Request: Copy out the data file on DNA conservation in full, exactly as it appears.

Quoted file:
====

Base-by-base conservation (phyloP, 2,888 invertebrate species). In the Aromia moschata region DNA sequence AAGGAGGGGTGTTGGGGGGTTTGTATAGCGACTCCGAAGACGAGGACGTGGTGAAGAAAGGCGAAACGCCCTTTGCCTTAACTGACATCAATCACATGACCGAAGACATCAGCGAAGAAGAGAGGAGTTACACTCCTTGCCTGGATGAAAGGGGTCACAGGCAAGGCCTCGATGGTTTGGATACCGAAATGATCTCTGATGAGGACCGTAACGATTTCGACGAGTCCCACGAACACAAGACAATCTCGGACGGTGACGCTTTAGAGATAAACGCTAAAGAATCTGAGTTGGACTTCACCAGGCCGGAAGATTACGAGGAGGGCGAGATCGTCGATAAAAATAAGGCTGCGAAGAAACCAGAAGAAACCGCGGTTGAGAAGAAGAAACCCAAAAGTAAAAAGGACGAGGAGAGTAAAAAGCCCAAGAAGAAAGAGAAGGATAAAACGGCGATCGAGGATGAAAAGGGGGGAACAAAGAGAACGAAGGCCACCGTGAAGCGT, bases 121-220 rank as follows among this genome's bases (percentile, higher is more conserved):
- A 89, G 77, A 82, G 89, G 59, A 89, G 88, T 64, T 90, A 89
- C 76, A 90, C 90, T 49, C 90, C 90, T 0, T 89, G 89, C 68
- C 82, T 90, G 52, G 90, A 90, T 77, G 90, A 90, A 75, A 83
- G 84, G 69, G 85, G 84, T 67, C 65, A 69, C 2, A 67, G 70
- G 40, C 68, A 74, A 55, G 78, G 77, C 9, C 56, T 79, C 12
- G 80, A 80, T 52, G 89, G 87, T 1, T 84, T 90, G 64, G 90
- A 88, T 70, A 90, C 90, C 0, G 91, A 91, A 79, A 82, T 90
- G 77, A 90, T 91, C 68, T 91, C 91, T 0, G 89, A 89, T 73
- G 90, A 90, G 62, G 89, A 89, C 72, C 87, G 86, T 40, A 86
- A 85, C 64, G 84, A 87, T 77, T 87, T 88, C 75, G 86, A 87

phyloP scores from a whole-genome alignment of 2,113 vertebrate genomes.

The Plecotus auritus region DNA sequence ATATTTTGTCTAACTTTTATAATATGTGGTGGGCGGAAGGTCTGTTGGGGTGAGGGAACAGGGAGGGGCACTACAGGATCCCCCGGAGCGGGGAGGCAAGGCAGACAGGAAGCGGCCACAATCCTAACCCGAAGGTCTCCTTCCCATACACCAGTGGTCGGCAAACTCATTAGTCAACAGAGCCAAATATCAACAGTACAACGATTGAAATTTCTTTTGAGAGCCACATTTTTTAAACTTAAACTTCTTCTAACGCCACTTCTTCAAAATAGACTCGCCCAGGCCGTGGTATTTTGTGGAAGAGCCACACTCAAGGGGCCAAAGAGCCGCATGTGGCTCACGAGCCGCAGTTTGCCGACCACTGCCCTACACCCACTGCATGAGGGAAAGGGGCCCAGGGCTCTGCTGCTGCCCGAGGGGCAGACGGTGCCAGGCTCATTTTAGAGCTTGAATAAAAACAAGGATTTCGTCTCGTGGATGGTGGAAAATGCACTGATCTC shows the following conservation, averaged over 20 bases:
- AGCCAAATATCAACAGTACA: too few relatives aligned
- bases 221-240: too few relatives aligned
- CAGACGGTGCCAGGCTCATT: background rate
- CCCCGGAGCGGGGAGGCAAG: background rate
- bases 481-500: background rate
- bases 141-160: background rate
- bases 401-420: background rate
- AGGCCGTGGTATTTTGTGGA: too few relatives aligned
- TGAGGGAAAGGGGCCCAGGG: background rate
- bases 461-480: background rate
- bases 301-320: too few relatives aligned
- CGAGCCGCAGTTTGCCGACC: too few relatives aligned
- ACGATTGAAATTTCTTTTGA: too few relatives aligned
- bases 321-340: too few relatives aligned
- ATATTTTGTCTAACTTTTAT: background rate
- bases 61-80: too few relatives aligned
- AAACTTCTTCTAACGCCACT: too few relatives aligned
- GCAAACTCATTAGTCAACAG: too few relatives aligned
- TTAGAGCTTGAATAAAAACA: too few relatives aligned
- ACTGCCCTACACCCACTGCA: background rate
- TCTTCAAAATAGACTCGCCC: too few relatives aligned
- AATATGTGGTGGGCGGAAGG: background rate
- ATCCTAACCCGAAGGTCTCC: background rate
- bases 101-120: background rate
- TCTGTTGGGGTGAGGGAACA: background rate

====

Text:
Base-by-base conservation (phyloP, 2,888 invertebrate species). In the Aromia moschata region DNA sequence AAGGAGGGGTGTTGGGGGGTTTGTATAGCGACTCCGAAGACGAGGACGTGGTGAAGAAAGGCGAAACGCCCTTTGCCTTAACTGACATCAATCACATGACCGAAGACATCAGCGAAGAAGAGAGGAGTTACACTCCTTGCCTGGATGAAAGGGGTCACAGGCAAGGCCTCGATGGTTTGGATACCGAAATGATCTCTGATGAGGACCGTAACGATTTCGACGAGTCCCACGAACACAAGACAATCTCGGACGGTGACGCTTTAGAGATAAACGCTAAAGAATCTGAGTTGGACTTCACCAGGCCGGAAGATTACGAGGAGGGCGAGATCGTCGATAAAAATAAGGCTGCGAAGAAACCAGAAGAAACCGCGGTTGAGAAGAAGAAACCCAAAAGTAAAAAGGACGAGGAGAGTAAAAAGCCCAAGAAGAAAGAGAAGGATAAAACGGCGATCGAGGATGAAAAGGGGGGAACAAAGAGAACGAAGGCCACCGTGAAGCGT, bases 121-220 rank as follows among this genome's bases (percentile, higher is more conserved):
- A 89, G 77, A 82, G 89, G 59, A 89, G 88, T 64, T 90, A 89
- C 76, A 90, C 90, T 49, C 90, C 90, T 0, T 89, G 89, C 68
- C 82, T 90, G 52, G 90, A 90, T 77, G 90, A 90, A 75, A 83
- G 84, G 69, G 85, G 84, T 67, C 65, A 69, C 2, A 67, G 70
- G 40, C 68, A 74, A 55, G 78, G 77, C 9, C 56, T 79, C 12
- G 80, A 80, T 52, G 89, G 87, T 1, T 84, T 90, G 64, G 90
- A 88, T 70, A 90, C 90, C 0, G 91, A 91, A 79, A 82, T 90
- G 77, A 90, T 91, C 68, T 91, C 91, T 0, G 89, A 89, T 73
- G 90, A 90, G 62, G 89, A 89, C 72, C 87, G 86, T 40, A 86
- A 85, C 64, G 84, A 87, T 77, T 87, T 88, C 75, G 86, A 87

phyloP scores from a whole-genome alignment of 2,113 vertebrate genomes.

The Plecotus auritus region DNA sequence ATATTTTGTCTAACTTTTATAATATGTGGTGGGCGGAAGGTCTGTTGGGGTGAGGGAACAGGGAGGGGCACTACAGGATCCCCCGGAGCGGGGAGGCAAGGCAGACAGGAAGCGGCCACAATCCTAACCCGAAGGTCTCCTTCCCATACACCAGTGGTCGGCAAACTCATTAGTCAACAGAGCCAAATATCAACAGTACAACGATTGAAATTTCTTTTGAGAGCCACATTTTTTAAACTTAAACTTCTTCTAACGCCACTTCTTCAAAATAGACTCGCCCAGGCCGTGGTATTTTGTGGAAGAGCCACACTCAAGGGGCCAAAGAGCCGCATGTGGCTCACGAGCCGCAGTTTGCCGACCACTGCCCTACACCCACTGCATGAGGGAAAGGGGCCCAGGGCTCTGCTGCTGCCCGAGGGGCAGACGGTGCCAGGCTCATTTTAGAGCTTGAATAAAAACAAGGATTTCGTCTCGTGGATGGTGGAAAATGCACTGATCTC shows the following conservation, averaged over 20 bases:
- AGCCAAATATCAACAGTACA: too few relatives aligned
- bases 221-240: too few relatives aligned
- CAGACGGTGCCAGGCTCATT: background rate
- CCCCGGAGCGGGGAGGCAAG: background rate
- bases 481-500: background rate
- bases 141-160: background rate
- bases 401-420: background rate
- AGGCCGTGGTATTTTGTGGA: too few relatives aligned
- TGAGGGAAAGGGGCCCAGGG: background rate
- bases 461-480: background rate
- bases 301-320: too few relatives aligned
- CGAGCCGCAGTTTGCCGACC: too few relatives aligned
- ACGATTGAAATTTCTTTTGA: too few relatives aligned
- bases 321-340: too few relatives aligned
- ATATTTTGTCTAACTTTTAT: background rate
- bases 61-80: too few relatives aligned
- AAACTTCTTCTAACGCCACT: too few relatives aligned
- GCAAACTCATTAGTCAACAG: too few relatives aligned
- TTAGAGCTTGAATAAAAACA: too few relatives aligned
- ACTGCCCTACACCCACTGCA: background rate
- TCTTCAAAATAGACTCGCCC: too few relatives aligned
- AATATGTGGTGGGCGGAAGG: background rate
- ATCCTAACCCGAAGGTCTCC: background rate
- bases 101-120: background rate
- TCTGTTGGGGTGAGGGAACA: background rate